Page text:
tensions among Americans and
interfere with U.S. elections.
“We were clear that there
was a possibility that less-thanfriendly actors would look for
ways to align with the movement,” said Heber Brown III, a
pastor and activist for racial
Please see USERS page B2
Wells Fargo said Friday that
third-quarter profit tumbled
19% from a year ago, due to
continued fallout from its
sales-practice scandal and
fresh legal issues. The San
Francisco-based bank said revenue also fell from a year earlier, while its loan portfolio
shrank for a third consecutive
quarter. Wells Fargo continued
to struggle with higher expenses in the wake of the
scandal and a newly disclosed
$1 billion litigation charge tied
to investigations into crisis-era
mortgage-market practices.
Wells Fargo’s shares fell
2.8% to $53.69 on Friday.
Bank of America, on the
other hand, is putting once-intractable problems behind it.
The lender reported its highest quarterly profit in six
years. The bank’s revenue
rose, as it did at peers J.P.
Morgan Chase & Co. and Citigroup Inc. earlier in the week.
Even a decline in Bank of
America’s trading revenue
didn’t dent overall results
much, as gains in interest in-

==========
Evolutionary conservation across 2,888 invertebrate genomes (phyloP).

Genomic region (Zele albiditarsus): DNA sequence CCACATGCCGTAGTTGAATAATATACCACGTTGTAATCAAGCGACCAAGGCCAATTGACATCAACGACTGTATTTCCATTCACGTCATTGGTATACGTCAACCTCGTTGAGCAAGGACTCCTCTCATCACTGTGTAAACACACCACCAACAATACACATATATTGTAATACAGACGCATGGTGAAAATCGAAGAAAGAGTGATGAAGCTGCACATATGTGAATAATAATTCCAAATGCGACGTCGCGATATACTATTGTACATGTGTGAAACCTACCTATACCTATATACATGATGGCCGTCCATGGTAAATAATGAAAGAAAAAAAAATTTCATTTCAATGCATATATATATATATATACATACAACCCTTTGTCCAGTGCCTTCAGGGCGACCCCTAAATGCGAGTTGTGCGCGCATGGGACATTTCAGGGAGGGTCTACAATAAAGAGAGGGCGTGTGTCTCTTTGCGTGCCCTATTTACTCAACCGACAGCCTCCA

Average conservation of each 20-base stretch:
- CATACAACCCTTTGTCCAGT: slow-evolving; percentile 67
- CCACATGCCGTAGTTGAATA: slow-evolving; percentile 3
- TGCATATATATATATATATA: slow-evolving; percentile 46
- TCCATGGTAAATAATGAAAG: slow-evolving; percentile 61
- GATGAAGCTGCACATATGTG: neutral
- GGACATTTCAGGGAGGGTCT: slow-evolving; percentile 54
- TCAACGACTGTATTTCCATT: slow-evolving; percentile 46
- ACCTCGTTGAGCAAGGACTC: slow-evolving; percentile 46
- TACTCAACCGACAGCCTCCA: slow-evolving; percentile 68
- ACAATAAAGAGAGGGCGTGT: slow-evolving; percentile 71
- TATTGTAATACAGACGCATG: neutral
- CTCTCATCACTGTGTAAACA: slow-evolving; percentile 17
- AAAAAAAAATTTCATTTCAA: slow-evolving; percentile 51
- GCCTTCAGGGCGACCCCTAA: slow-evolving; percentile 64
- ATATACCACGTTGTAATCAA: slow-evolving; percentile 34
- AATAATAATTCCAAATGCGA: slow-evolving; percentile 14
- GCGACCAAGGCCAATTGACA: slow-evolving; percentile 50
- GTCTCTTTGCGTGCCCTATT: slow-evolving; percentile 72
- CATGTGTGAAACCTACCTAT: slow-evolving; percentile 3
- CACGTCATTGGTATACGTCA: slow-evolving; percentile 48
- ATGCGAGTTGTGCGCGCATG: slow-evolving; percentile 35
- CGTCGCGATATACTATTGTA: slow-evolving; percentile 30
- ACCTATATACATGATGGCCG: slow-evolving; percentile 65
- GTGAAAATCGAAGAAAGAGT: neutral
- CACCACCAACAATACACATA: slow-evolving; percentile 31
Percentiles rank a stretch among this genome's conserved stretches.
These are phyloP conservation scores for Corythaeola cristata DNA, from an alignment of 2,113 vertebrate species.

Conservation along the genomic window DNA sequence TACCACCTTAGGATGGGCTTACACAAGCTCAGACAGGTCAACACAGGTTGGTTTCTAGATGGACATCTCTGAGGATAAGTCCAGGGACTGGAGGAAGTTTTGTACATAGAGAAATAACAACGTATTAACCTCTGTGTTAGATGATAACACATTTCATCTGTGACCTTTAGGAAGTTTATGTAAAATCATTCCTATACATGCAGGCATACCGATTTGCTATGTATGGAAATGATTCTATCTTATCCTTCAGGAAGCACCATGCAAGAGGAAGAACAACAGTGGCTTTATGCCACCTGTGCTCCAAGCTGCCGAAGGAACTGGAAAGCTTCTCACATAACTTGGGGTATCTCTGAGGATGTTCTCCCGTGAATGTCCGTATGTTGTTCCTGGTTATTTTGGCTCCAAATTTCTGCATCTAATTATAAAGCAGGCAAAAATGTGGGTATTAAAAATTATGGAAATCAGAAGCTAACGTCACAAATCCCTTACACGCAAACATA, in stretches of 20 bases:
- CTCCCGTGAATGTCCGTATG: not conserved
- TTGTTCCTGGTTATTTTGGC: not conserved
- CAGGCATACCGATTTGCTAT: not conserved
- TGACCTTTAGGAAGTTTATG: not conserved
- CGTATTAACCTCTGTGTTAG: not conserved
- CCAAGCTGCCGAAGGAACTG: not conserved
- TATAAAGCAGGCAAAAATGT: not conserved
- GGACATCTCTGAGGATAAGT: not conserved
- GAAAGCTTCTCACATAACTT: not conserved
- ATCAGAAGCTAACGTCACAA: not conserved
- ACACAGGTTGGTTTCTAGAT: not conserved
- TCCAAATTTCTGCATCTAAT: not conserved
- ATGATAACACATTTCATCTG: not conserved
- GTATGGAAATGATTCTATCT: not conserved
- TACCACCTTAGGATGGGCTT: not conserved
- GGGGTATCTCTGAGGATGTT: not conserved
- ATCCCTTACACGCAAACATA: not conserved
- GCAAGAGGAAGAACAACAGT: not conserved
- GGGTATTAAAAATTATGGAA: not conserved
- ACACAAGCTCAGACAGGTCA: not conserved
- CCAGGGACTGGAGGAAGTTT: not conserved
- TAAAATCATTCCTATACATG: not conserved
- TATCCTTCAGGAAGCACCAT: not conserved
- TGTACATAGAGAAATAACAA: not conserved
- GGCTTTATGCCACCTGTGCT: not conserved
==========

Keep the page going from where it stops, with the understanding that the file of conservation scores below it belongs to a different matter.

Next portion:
2.8%
The decline in Wells Fargo’s
share price on Friday
come and continued cost-cutting helped offset the weakness. Its shares gained 1.5% to
$25.83.
Wells Fargo, a former investor favorite that once surpassed J.P. Morgan as the
most valuable U.S. bank by
market capitalization, has
slipped behind Bank of America to the No. 3 ranking on this
basis.
While Wells Fargo by some
measures remains the more
profitable bank, the two lenders’ revenues are now about
equal, with Wells Fargo’s
roughly $87 million advantage
down from nearly $900 million in the second quarter of
2016 before the sales problems
emerged.
Led by Chief Executive Timothy Sloan, Wells Fargo reported that net income during
the quarter slipped below $5
billion for the first time in five
years, due in large part to the
$1 billion it accrued for a previously disclosed mortgage
probe over residential mortgage-backed securities. The
bank is likely to settle with the
Justice Department in coming
months, finance chief John
Shrewsberry said in an interview.
While Wells Fargo suffered
a rough quarter, shareholder
Hank Smith said he is optimistic about the banking sector
overall. That, he said, is because of economic growth,
slowly rising interest rates
and the expectation of less
onerous regulations under the
Trump administration.
“While the quarter was disappointing, it wasn’t a dramatic disappointment,” said